If you have ever botched a firmware update on a JTV, you might find that you get a very bland "void of life" signal from all the model selections on the guitar.
It appears that what happens here, is that the "models" have been deleted, and all you are hearing is the unprocessed sound from the piezos.

It seems to me that line 6 has come up with some clever algorithms to "undo" the coloring the guitar adds to the output, to create flat, dull, signal with no "color", and then put the models on top of that.
The thing with piezo pickups is it doesnt take much to do this, because they dont pickup much of the guitars tonal characteristics. Also, this could be done on a a "per string" basis, and then combine the signals AFTER the DSP has done its magic on each string.

HOWEVER, there is obviously some additional pitch tracking going on in order to create the synthetic strings on the 12 string models.
I'm not sure about anyone else, but I have found the 12 string models to be very artificial sounding...
I think what we hear with the 12 string models is a very heavily processed signal, mixed with a completely synthetic signal.

Interesting - thanks for explaining.

You mean it might be a little like the Aura system for acoustics - some kind of EQing of the guitar itself, as I understand it?

But then it would need to be different on the 59, 69 and 89-models as well, I guess. Since raw guitar sound would be different.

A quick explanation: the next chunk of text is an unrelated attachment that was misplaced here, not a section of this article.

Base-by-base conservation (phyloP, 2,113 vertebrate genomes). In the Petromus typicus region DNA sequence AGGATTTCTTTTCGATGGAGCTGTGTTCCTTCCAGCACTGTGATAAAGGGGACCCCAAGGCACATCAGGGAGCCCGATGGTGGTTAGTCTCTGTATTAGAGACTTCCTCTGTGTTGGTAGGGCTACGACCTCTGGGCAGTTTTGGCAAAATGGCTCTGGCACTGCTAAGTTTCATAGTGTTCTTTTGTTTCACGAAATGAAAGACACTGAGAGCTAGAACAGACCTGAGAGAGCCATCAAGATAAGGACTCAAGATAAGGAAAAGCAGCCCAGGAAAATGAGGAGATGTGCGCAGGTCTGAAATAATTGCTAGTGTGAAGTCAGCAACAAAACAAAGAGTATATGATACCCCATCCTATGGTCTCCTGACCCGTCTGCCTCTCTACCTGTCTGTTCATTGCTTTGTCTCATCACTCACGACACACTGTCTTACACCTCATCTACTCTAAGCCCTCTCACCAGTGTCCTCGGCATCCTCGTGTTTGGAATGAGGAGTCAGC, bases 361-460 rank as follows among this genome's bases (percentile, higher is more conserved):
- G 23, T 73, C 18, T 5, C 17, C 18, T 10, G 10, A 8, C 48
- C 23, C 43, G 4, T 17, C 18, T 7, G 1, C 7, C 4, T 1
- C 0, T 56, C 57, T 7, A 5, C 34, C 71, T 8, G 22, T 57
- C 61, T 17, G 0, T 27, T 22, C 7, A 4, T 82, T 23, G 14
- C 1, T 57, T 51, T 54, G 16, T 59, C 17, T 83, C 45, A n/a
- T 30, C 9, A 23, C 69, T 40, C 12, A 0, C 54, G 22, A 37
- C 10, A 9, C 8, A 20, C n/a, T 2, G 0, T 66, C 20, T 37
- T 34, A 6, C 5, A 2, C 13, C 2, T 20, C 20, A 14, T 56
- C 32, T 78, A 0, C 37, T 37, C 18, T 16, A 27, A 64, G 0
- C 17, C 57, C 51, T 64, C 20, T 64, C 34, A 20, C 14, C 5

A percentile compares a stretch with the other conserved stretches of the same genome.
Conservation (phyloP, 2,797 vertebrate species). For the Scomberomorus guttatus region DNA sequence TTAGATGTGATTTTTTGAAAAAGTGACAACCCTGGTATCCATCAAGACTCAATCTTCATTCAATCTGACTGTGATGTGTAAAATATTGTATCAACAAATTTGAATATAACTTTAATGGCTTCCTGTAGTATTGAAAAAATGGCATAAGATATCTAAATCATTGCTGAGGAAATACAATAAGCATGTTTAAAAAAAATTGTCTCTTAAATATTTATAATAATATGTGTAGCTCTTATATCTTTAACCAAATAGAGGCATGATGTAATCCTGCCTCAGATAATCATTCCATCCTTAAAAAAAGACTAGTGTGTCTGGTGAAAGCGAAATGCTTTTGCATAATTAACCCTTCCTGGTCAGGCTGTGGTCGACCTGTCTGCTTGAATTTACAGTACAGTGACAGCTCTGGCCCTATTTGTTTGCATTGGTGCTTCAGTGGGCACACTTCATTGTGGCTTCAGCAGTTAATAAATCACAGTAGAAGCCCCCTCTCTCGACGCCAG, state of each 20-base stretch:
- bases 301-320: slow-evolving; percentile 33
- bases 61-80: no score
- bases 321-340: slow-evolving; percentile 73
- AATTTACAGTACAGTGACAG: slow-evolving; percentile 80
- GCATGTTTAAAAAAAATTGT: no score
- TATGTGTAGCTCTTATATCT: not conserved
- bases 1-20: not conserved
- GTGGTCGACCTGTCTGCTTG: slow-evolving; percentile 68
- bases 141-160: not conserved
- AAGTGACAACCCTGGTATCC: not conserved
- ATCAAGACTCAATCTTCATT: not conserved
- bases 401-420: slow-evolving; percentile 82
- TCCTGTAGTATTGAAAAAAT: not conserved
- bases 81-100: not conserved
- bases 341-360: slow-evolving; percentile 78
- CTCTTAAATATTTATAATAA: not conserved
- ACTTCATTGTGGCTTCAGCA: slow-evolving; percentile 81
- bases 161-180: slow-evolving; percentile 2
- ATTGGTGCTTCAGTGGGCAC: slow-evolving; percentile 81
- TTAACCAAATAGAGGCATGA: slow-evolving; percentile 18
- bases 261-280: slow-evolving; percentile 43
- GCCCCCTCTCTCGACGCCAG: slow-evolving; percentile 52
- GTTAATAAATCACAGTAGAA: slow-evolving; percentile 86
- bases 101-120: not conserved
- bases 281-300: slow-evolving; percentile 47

I really must make a visit to a music store and play one. I wondered a bit over scratching strings, pinch harmonics and stuff - and if all that works, it's nothing less than amazing.



Re: JTV at NAMM
by Inerzia on 2013-01-28 09:35:49

All those techniques work, and probably every other too.
The only one (in my experience) that doesn't work as it should, is palm muting.I mean, it works, but you'll notice the difference.
Piezo pickups deliver a different attack sound, kinda more metallic. Successive updates in firmware have tried to compensate that and, as of now, you can't hear that metallic clang, but the attack is muddier, so... it will work, and it's not a "bad" sound, per se, but it's not what you would expect.



Re: JTV at NAMM
by sparkyERTW on 2013-01-28 12:11:45

In case anyone hasn't come across it: https://www.youtube.com/watch?v=wgbDHv-ukFI

Note what Sean had to say when asked about the 'HD' models (highlighting key points):

"We've also announced - not sure on the timetable yet - we're re-doing all of the HD models.  So basically we're going back through, taking the same guitars... we have a lot more control now over string decay, magnetic poles of pickups, and all sorts of stuff. So we're going to go back through and update all the guitars."

So it looks like at very least we can say the following:

- Firmware update's drop date is still pretty up in the air

- Probably no new guitars, pickups, etc.

- More authentic sustain characteristics

- More authentic pickup response characteristics



Re: JTV at NAMM
by Krontab on 2013-01-28 12:42:34

At least he didn't demo with the new firmware and then tell us we couldn't have it for months



Re: JTV at NAMM
by clay-man on 2013-01-30 20:33:41

I'm pretty sure the guitar is 100% nonsynthetic and is just input processing.

The Variax is NOT a Midi guitar at all.

MIDI is digital information of what note is being played, velocity and other things, but carries NO information of the soundwave, just the note/pitch/velocity/other, which is sent to a computer to tell it to produce a synthetic note.

The Variax I believe is reading 6 different inputs from each piezo, then the computer processes it through algorithms and other means of processing, which shapes the sound into what the guitar model you have selected is supposed to be. It's impulse response technology.